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OOH provider tells GPs to review all patients seen by PA before discharge

OOH provider tells GPs to review all patients seen by PA before discharge

Out-of-hours GPs in Doncaster will now have to review ‘all assessments’ made by a physician associate (PA) before a patient is discharged, in a bid to address safety concerns. 

Clinical leaders at FCMS, a provider of GP OOH services in Doncaster and across Lancashire, have ‘formally agreed’ the new policy following ‘concerns regarding legislation around PAs and regulation’. 

In an email sent to GPs, leaders urged them not to do anything they ‘feel uncomfortable with’, and acknowledged that the decision would increase their workload. 

To mitigate this, the clinical lead has requested that there is an additional advanced clinical practitioner (ACP) or GP on the shifts where a PA is working to ‘support with capacity’ while they ‘continue to monitor pressures’.

The email said: ‘Following recent information and concerns regarding legislation around PAs and regulation, [redacted] and I have met with our PAs and explained that until further notice, and pending regulation, all assessments must be reviewed by a GP before the patient is discharged. 

‘If you feel you need to complete a full further assessment this is of course your right, it will be supported and we do not want you to do anything you feel uncomfortable with.’

FCMS clinical leaders also acknowledged that this is a ‘very difficult decision’ for the PA staff who have ‘worked and studied very hard for their qualification’.

An OOH GP working at FCMS in Doncaster said GPs have been ‘pushing’ for this change ‘for quite a long time’, calling for assurances that PAs are ‘adequately supervised’. 

According to the GP, who preferred to remain anonymous, this decision will ‘absolutely’ go down well with GPs who will feel more secure from a medico-legal perspective.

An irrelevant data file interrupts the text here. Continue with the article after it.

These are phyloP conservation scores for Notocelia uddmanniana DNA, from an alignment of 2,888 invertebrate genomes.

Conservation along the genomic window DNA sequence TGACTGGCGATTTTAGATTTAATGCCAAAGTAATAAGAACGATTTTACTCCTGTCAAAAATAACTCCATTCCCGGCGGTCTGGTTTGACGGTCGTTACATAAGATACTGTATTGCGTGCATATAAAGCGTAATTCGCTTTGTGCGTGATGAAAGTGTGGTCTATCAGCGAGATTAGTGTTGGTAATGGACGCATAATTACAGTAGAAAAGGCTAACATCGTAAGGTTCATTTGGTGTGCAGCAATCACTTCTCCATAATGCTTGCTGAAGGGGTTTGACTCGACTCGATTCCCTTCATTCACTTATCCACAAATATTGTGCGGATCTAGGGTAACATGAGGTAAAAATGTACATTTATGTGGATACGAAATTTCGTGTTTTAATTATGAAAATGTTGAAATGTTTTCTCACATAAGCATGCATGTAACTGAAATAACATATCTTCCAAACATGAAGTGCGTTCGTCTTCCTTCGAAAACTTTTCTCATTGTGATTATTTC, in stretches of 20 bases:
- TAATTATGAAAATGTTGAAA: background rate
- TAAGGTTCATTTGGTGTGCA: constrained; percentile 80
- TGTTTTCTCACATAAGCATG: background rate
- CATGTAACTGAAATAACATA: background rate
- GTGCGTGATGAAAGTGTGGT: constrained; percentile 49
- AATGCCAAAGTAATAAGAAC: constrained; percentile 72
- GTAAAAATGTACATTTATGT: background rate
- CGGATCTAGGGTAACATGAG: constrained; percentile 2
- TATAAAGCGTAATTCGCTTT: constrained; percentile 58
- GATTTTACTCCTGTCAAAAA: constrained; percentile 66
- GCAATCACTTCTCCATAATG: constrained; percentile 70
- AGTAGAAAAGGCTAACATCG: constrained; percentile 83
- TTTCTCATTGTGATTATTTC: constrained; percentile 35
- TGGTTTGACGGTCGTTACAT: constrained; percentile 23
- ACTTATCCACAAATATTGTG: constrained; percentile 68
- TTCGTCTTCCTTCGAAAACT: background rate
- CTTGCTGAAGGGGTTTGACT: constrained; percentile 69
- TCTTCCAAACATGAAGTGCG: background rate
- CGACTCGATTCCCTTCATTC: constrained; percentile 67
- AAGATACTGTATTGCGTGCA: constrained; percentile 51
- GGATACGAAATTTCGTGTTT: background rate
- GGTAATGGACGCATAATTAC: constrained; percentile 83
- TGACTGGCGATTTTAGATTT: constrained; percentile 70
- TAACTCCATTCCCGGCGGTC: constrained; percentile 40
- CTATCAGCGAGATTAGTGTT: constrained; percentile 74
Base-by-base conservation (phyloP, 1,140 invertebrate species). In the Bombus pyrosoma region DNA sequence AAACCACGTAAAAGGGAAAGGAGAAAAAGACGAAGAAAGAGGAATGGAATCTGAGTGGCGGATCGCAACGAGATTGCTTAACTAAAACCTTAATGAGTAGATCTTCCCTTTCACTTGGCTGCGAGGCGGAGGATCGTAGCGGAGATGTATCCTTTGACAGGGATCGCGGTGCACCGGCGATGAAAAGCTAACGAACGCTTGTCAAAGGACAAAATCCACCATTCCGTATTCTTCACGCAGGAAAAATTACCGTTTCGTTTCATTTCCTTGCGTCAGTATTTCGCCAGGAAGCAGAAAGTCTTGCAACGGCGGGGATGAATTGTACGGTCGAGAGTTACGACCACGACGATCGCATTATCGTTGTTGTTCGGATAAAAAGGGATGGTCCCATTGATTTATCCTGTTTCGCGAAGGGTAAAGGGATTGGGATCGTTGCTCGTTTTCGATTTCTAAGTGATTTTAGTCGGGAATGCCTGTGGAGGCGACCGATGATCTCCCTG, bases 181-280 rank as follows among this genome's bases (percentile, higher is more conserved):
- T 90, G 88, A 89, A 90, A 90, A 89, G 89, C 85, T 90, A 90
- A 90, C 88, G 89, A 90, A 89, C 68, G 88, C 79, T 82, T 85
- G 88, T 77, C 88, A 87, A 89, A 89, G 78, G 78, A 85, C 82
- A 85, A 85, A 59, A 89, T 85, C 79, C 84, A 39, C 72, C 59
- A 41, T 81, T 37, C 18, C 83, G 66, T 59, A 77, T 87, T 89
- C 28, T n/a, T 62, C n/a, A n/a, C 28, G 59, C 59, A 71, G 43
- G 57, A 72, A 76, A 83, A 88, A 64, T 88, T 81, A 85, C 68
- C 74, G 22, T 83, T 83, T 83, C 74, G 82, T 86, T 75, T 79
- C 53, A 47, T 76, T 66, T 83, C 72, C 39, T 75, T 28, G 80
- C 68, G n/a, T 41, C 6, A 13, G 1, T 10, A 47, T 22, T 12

‘Otherwise, they’re essentially taking responsibility for things that they have no influence of – the GPs will now feel more confident when they’re working alongside a PA,’ he added.

He also said the decision was based on ‘feedback from GPs’ as well as ‘analysis of near misses’ involving PAs. 

The GP continued: ‘We haven’t had incidents, necessarily, but everybody, including the PAs, has historically had some of their work scrutinised by a governance team. And the team have raised at times questions about whether this was the right thing to do, and whether a senior clinician may have come to a different conclusion.’

He also highlighted that PAs working in GP OOH services is ‘more risky’ because they do not have the ‘historical context of the patient’. 

‘I think PAs have a place in primary care but I don’t necessarily think it’s out-of-hours. I work closely alongside PAs in the GP practice, where we have a model that works like this where we will triage the patients and the PAs will come back with the answer to the questions we’ve posed. And that does seem to work quite well.’

Doncaster LMC chief executive Dr Dean Eggitt said he thinks the proposal for GPs to review every PA is ‘ultimately a waste of everyone’s time’. 

He told Pulse: ‘That’s where we need confidence with the GMC to decide what PAs can do. Are we nationally going to move to a system where we have confidence that PAs can see patients independently without being supervised directly or not? 

‘If the GMC decides that every single patient who sees a PA needs to be reviewed by a doctor, then the PA system has failed and that needs to be finished and moved on with.’